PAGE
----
Commentary

LeBron Poetry Contest's famous losers

Originally Published: November 3, 2010
By Patrick Hruby | Page 2

Williams ShakespeareAP Photo/Lefteris PitarakisWilliam Shakespeare did not win the LeBron James Poetry Contest.

When a 24-year-old recent college graduate won Miami's official LeBron James Poetry Contest -- and no, we're not making that up -- her four-line verse didn't just beat out 1,100 other submissions. It topped entries from some of the literary world's greatest writers. Take a look:


Sonnet 18

By William Shakespeare

Shall I compare thee to Michael Jordan?
Actually, no. MJ would never wuss out by teaming up with Hakeem


Where the Sidewalk Ends

By Shel Silverstein

There is a place where the sidewalk ends
And before the ocean begins
And there the sand is soft and white
And there the bottle service lasts all night
And there the moon-bird takes his talents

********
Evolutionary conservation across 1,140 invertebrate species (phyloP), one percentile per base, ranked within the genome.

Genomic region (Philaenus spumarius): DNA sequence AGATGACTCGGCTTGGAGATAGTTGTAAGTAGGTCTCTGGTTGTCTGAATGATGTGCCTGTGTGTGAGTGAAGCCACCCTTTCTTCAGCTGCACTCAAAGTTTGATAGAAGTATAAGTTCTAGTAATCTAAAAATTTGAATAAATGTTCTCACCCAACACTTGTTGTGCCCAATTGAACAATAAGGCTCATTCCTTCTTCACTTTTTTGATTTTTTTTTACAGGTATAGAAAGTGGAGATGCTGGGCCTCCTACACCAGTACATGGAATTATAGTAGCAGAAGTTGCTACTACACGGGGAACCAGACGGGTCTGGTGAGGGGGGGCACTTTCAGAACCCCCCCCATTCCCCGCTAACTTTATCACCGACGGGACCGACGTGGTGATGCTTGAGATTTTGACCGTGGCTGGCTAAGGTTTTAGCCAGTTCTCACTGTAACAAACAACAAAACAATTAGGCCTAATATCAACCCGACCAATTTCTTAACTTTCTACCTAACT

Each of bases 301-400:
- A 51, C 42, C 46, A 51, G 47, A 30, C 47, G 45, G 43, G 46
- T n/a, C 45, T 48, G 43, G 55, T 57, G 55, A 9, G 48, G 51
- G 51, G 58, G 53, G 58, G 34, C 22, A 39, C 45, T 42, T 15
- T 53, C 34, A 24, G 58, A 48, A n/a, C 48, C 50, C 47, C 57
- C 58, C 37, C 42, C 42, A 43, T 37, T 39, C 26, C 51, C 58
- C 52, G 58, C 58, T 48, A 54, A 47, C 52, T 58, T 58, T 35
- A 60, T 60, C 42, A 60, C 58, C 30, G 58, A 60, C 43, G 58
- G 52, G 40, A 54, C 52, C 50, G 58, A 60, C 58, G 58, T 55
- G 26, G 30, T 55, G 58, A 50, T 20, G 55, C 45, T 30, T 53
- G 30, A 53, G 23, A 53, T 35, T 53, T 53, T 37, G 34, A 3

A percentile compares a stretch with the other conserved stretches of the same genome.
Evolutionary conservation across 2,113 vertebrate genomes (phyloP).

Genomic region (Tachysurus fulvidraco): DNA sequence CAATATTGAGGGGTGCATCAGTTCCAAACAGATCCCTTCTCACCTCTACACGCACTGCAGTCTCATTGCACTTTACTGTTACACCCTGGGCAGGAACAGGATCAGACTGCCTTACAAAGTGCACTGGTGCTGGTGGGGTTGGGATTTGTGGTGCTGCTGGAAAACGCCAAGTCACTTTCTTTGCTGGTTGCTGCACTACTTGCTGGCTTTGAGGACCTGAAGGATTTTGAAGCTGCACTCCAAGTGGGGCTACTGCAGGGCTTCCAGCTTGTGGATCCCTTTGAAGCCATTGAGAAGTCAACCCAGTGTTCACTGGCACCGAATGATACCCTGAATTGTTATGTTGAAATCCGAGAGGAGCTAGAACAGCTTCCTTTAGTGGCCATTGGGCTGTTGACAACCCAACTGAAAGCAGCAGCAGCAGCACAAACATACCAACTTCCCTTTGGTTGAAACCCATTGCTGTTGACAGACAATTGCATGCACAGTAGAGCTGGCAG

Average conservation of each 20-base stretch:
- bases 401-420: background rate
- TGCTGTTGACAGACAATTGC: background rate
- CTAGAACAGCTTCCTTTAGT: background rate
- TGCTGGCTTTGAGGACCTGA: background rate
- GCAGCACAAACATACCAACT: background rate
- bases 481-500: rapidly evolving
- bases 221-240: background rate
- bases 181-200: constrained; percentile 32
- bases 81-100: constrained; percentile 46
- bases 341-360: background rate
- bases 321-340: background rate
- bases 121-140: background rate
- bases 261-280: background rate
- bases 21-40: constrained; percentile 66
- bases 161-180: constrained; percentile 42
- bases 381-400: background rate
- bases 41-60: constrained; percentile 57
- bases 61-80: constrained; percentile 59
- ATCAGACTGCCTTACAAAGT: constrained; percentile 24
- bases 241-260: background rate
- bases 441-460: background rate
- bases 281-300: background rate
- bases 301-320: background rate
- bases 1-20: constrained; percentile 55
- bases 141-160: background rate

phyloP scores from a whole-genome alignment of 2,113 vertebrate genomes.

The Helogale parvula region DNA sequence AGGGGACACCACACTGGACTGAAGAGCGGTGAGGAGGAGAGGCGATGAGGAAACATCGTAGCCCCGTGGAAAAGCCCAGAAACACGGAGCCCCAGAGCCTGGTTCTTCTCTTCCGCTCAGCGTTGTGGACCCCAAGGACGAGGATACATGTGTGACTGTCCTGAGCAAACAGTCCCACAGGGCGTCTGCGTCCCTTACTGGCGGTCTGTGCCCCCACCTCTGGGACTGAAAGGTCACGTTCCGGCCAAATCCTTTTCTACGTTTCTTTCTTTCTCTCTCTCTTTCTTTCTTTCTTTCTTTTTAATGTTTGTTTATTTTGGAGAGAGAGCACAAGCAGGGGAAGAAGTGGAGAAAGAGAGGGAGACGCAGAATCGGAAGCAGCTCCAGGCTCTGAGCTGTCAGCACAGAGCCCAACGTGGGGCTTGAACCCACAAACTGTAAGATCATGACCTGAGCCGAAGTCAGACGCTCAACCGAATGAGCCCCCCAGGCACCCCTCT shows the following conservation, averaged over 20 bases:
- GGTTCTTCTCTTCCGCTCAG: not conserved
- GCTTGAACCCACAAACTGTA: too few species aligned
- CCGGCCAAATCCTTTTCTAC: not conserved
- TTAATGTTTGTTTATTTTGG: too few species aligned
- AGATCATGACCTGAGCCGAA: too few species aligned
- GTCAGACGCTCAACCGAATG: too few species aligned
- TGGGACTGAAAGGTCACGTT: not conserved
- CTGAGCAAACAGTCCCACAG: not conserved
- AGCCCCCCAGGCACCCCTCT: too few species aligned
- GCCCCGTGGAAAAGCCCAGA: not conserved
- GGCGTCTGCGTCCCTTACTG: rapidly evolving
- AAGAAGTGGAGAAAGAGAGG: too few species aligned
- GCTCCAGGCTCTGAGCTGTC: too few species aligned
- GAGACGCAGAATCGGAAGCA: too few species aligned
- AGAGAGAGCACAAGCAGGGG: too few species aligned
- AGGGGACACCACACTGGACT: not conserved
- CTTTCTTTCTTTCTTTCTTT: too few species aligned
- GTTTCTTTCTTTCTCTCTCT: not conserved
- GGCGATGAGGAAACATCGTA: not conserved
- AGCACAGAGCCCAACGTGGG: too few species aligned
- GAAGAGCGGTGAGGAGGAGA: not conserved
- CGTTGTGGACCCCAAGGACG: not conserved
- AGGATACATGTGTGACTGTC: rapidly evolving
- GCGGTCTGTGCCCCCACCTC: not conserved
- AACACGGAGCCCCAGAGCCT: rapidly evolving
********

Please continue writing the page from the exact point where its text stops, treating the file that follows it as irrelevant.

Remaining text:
Because Cleveland is cold and boring


The Road Not Taken

By Robert Frost

Two roads diverged in free agency, and I --
took the one Maverick Carter suggested
And that was pretty dumb


Still I Rise

By Maya Angelou

You may write me down in history
With your bitter, comic sans lies
You may trod me with your racist Tweets
But still, like a bird, I'll rise

Does my talent spoil you?
Why are you beset with doubt
'Cause I dunk like I've got corporate cash
Gushing from my bank account

(And I do)


If

By Rudyard Kipling

If you can meet with Triumph and Disaster
And treat those two impostors just the same
Pat Riley has no place for you on his roster
Give him back his bag of rings


How Do I Love Nike?

By Elizabeth Barrett Browning

How do I love Nike? Let me count the ways
I love Nike to the depth and breadth and height
My soul can reach, when marketed just right
For the ends of being a global icon
I love Nike for commercials used to paper over
My old griefs, and for the tasty doughnuts
(Hi Chuck!)
I love Nike with a love I seemed to lose
With my lost Q score -- a downward rocket!
-- and, if Phil Knight chooses,
I shall love Nike alongside Sonny Crockett

Patrick Hruby is a freelance writer and ESPN.com contributor. Contact him at PatrickHruby.net.

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